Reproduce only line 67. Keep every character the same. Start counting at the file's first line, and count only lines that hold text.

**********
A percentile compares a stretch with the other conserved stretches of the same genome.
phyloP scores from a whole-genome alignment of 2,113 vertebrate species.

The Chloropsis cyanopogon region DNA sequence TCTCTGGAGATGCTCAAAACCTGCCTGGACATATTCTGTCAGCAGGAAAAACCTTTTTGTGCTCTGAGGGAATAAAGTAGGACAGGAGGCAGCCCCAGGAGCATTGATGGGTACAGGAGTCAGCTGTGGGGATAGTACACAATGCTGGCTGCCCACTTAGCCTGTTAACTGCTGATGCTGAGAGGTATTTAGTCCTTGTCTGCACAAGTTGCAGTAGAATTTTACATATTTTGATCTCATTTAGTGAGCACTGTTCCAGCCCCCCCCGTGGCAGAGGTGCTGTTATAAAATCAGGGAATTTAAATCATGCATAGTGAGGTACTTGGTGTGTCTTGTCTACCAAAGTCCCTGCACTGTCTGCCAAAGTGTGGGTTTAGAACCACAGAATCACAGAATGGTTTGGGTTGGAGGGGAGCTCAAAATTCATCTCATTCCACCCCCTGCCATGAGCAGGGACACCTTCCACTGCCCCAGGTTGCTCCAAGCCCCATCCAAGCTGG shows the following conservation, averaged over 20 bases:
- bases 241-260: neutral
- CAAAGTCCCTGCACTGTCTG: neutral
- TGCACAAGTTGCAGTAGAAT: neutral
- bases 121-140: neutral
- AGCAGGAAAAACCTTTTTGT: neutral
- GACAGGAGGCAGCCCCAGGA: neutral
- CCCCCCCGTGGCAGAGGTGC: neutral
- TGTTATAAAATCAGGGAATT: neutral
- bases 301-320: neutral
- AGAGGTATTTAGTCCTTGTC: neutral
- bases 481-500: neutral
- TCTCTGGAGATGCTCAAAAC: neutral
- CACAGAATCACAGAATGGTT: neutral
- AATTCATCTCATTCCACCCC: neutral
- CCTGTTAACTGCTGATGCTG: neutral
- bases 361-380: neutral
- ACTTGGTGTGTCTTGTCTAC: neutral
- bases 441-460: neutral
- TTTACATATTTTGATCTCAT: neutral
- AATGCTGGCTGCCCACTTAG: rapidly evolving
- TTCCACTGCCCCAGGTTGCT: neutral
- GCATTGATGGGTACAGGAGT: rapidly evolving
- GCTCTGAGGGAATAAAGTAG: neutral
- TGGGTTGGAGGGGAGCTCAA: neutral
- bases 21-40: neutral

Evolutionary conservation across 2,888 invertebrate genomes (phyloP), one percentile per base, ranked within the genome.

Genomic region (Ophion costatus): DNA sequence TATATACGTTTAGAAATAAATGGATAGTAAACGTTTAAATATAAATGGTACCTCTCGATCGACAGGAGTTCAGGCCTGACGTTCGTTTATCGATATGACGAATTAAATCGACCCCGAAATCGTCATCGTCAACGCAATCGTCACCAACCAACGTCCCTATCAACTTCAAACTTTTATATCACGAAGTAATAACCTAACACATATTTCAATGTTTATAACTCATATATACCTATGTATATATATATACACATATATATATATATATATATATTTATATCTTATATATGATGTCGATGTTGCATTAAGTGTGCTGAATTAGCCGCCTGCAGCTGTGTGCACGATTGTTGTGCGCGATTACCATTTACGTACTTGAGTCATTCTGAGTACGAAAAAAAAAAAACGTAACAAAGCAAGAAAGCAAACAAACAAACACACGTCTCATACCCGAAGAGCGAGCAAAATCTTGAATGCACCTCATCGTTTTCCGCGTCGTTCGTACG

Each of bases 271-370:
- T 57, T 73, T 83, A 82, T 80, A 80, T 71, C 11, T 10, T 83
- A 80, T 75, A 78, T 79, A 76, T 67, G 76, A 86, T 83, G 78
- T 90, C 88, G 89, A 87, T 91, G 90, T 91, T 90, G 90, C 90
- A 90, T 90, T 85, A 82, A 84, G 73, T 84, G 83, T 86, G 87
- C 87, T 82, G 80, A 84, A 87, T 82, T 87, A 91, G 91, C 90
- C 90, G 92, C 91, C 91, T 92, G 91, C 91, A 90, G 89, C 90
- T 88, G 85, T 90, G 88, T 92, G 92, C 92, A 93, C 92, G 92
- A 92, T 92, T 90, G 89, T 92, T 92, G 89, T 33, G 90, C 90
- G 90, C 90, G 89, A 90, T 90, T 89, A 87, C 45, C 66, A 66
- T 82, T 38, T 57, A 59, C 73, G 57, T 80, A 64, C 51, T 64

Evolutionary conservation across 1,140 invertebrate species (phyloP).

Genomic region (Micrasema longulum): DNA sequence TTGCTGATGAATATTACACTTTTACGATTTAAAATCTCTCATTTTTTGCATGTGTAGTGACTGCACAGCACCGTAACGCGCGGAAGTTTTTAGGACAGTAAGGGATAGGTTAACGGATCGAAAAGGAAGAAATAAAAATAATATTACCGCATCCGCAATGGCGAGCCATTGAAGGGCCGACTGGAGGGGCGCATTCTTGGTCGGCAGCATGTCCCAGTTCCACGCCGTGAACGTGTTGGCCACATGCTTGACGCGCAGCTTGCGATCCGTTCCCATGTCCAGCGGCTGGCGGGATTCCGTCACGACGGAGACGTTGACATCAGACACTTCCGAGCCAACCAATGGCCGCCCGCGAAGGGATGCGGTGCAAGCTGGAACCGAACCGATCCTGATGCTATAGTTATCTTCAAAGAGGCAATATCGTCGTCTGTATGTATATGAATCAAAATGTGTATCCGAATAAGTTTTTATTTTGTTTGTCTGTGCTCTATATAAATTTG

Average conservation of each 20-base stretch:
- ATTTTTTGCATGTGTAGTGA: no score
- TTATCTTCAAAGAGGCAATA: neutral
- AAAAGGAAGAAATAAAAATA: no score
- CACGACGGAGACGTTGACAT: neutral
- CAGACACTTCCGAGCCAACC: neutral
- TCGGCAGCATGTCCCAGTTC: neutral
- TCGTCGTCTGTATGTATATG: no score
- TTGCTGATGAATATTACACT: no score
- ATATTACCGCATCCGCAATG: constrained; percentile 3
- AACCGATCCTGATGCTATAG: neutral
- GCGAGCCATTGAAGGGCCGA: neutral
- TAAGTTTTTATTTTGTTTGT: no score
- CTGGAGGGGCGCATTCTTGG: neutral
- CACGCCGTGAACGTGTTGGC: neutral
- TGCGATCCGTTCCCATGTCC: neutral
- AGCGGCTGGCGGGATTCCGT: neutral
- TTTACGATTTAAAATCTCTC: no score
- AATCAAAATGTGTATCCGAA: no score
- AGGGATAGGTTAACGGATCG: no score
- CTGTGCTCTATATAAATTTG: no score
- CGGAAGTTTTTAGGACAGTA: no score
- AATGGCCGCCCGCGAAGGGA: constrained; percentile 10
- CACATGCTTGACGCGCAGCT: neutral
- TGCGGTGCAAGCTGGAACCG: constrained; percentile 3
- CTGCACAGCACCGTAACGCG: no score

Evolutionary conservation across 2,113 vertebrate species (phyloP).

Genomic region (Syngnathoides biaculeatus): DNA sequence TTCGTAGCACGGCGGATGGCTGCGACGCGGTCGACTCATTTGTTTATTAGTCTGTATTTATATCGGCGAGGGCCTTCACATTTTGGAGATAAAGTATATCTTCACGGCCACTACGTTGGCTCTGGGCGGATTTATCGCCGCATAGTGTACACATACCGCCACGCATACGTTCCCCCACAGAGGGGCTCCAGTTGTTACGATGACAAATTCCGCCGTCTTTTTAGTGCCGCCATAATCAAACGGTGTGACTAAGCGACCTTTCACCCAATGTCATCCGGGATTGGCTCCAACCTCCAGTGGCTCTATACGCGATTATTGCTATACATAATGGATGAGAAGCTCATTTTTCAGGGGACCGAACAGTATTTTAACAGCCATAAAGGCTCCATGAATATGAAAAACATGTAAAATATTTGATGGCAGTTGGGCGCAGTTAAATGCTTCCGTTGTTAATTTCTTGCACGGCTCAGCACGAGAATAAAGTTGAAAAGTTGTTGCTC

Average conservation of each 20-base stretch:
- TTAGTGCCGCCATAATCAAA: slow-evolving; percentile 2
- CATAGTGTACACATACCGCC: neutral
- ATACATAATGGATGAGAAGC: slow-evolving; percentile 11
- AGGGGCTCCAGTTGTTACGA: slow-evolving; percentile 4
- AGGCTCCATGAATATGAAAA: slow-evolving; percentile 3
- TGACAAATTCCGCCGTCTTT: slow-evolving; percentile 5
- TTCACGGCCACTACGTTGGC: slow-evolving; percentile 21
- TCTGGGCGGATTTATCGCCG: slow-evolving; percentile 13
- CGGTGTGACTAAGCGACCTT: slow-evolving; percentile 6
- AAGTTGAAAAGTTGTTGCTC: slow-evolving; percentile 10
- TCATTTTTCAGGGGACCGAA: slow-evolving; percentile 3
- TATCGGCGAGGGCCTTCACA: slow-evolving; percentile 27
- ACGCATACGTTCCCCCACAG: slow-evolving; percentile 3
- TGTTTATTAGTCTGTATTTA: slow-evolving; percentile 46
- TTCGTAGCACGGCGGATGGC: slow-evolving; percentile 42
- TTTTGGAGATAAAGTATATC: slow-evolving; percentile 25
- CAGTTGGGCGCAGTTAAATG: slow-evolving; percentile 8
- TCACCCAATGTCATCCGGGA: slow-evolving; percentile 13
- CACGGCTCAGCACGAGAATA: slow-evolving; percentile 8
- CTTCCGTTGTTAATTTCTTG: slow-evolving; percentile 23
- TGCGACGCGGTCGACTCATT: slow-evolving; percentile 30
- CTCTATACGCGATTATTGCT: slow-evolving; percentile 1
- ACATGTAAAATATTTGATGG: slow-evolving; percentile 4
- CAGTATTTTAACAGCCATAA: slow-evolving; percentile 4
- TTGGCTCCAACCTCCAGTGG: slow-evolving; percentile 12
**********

- CACATGCTTGACGCGCAGCT: neutral